POWERS: Now, as Gefter makes clear, "Who's Afraid Of Virginia Woolf?" took aim at postwar America's idealized vision of marriage, in which fathers knew best and wives just loved being mothers and helpmates. Albee depicted marital unhappiness in all its rancor and often perverse fantasy, like George and Martha's imaginary child, that hold people together. Its ferocious candor shifted the cultural terrain, paving the way for everything from Ingmar Bergman's "Scenes From A Marriage" to Tony and Carmela Soprano. Yet, if you view "Who's Afraid Of Virginia Woolf?" now, it feels dated and almost innocent. George and Martha were shocking creations in their day because Albee was showing audiences what Broadway and Hollywood kept hidden.

These days, nothing's hidden. Real life couples sign up to flaunt their toxicity in TV series from "Real Housewives" to "Keeping Up With The Kardashians." Where Albee searched for meaning inside his characters' sensationally bad behavior, reality TV settles for the sensational. Who cares what it might mean? What feels most contemporary about "Virginia Woolf" is the way it piggybacked on celebrity. Liz and Dick, as they were known, landed the lead movie roles even though she had to put on 20 pounds and 20 years to play Martha. No matter. Ever since their affair on the set of "Cleopatra," they were hot. A paparazzi magnet who jetted from posh Parisian hotels off to Mexico. They made Puerto Vallarta famous.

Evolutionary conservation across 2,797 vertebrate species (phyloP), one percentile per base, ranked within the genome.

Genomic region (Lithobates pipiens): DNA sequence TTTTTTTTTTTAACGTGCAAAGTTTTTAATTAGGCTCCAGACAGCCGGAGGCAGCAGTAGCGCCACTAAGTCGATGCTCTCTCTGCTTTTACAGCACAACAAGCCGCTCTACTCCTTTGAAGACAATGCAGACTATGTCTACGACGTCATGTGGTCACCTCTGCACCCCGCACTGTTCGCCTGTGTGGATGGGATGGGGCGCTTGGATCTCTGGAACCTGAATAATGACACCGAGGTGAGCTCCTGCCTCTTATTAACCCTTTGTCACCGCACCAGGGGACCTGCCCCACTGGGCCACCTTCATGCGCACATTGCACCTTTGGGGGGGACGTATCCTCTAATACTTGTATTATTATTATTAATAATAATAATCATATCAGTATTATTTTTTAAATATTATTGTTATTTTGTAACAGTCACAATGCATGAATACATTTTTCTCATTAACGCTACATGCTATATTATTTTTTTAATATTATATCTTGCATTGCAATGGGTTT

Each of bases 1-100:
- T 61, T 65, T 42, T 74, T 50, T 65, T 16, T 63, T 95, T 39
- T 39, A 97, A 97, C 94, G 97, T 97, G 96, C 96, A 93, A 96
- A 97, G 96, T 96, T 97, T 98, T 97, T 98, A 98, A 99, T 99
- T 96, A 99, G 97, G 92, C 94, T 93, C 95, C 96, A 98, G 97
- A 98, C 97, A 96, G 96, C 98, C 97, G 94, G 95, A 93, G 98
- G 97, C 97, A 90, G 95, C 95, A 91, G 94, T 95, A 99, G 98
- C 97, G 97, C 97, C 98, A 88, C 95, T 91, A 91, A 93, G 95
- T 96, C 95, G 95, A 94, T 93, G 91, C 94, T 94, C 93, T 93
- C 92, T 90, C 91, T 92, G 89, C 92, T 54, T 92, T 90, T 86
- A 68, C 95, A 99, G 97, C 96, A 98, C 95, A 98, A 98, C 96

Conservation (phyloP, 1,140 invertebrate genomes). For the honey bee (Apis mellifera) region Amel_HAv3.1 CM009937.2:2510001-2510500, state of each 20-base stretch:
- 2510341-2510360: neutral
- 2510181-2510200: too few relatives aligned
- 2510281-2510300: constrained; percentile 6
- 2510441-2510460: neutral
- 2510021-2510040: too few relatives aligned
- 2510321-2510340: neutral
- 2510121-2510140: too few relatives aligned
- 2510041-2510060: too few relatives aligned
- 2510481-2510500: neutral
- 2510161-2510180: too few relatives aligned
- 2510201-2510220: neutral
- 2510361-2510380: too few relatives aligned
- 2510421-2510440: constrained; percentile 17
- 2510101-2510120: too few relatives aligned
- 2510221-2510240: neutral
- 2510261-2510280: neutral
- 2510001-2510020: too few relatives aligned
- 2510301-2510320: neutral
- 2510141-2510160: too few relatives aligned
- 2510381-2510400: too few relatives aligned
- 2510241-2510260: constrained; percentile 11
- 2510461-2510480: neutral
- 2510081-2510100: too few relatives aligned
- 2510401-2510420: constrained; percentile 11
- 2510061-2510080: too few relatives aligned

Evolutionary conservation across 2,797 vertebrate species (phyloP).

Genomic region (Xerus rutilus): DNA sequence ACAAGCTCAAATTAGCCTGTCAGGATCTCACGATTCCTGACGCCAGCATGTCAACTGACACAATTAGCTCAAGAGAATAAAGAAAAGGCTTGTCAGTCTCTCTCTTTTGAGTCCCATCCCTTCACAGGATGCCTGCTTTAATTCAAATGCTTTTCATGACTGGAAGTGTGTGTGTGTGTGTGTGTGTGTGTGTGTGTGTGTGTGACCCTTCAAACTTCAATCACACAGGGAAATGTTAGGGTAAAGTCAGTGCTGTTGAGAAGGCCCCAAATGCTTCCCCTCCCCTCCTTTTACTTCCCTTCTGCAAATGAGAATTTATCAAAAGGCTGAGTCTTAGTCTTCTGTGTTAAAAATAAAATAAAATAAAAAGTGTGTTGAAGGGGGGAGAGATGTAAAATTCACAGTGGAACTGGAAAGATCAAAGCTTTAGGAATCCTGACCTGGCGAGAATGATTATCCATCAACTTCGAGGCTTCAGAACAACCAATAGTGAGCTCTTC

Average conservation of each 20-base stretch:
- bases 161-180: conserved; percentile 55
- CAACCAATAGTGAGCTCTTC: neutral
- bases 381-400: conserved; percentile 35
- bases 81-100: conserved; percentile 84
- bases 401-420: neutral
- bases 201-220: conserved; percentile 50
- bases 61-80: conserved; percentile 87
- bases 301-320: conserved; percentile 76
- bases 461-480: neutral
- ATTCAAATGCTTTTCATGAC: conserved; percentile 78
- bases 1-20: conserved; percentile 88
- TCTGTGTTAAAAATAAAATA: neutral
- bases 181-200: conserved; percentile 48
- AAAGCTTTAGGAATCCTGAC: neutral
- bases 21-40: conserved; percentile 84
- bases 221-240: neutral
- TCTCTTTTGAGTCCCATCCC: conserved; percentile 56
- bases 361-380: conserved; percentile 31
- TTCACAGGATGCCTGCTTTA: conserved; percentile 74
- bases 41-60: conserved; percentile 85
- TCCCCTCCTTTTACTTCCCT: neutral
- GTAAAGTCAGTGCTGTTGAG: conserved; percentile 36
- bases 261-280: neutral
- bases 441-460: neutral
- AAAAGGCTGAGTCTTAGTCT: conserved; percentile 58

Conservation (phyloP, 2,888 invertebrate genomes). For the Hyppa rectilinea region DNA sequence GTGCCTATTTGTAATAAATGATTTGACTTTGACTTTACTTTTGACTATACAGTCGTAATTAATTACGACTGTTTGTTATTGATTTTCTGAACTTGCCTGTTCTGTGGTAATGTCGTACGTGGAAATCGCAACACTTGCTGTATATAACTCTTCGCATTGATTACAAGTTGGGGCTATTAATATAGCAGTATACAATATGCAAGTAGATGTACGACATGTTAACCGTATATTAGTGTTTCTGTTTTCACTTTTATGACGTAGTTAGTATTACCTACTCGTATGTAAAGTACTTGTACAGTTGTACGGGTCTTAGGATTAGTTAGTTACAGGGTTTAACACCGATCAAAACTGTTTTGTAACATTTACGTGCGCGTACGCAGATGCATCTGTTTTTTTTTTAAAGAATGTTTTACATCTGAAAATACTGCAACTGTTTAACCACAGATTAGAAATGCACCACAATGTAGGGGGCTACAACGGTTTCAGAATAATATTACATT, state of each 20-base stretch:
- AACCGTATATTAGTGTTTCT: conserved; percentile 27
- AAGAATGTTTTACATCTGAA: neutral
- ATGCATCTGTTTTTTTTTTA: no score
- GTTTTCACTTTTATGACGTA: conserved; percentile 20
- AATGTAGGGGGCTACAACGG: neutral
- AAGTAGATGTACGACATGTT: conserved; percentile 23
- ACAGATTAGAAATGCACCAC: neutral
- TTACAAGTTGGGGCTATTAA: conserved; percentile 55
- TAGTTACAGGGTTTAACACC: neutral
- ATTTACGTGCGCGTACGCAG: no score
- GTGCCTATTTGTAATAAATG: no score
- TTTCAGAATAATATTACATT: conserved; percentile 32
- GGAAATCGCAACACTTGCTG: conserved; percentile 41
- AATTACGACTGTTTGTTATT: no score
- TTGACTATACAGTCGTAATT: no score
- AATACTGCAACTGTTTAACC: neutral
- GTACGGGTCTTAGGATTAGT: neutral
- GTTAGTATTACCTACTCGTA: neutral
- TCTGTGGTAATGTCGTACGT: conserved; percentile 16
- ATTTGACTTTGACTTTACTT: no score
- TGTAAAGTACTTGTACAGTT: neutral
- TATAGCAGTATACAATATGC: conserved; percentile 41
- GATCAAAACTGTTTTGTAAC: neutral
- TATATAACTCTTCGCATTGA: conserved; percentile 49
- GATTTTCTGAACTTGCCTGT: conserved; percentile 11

The world knew about their drinking, their passionate sex - she called him her little Welsh stallion - and their rip-roaring fights. Naturally, their fame, willfulness and self-absorption made them hard to handle on the set. Their stardom also made the movie a hit. In the end, Burton gave a terrific performance and Taylor did better than expected, even winning an Oscar. Still, it's eerie watching them today. Their roles seem to predict the future in which they became the target of jokes. The once legendary beauty being mocked as a chubby, chicken-scarfing fool by John Belushi in drag while Burton sank ever deeper into the persona of a drunken, self-hating cautionary tale about wasting one's talent. Sad to say, we live in a culture bored by ordinary people.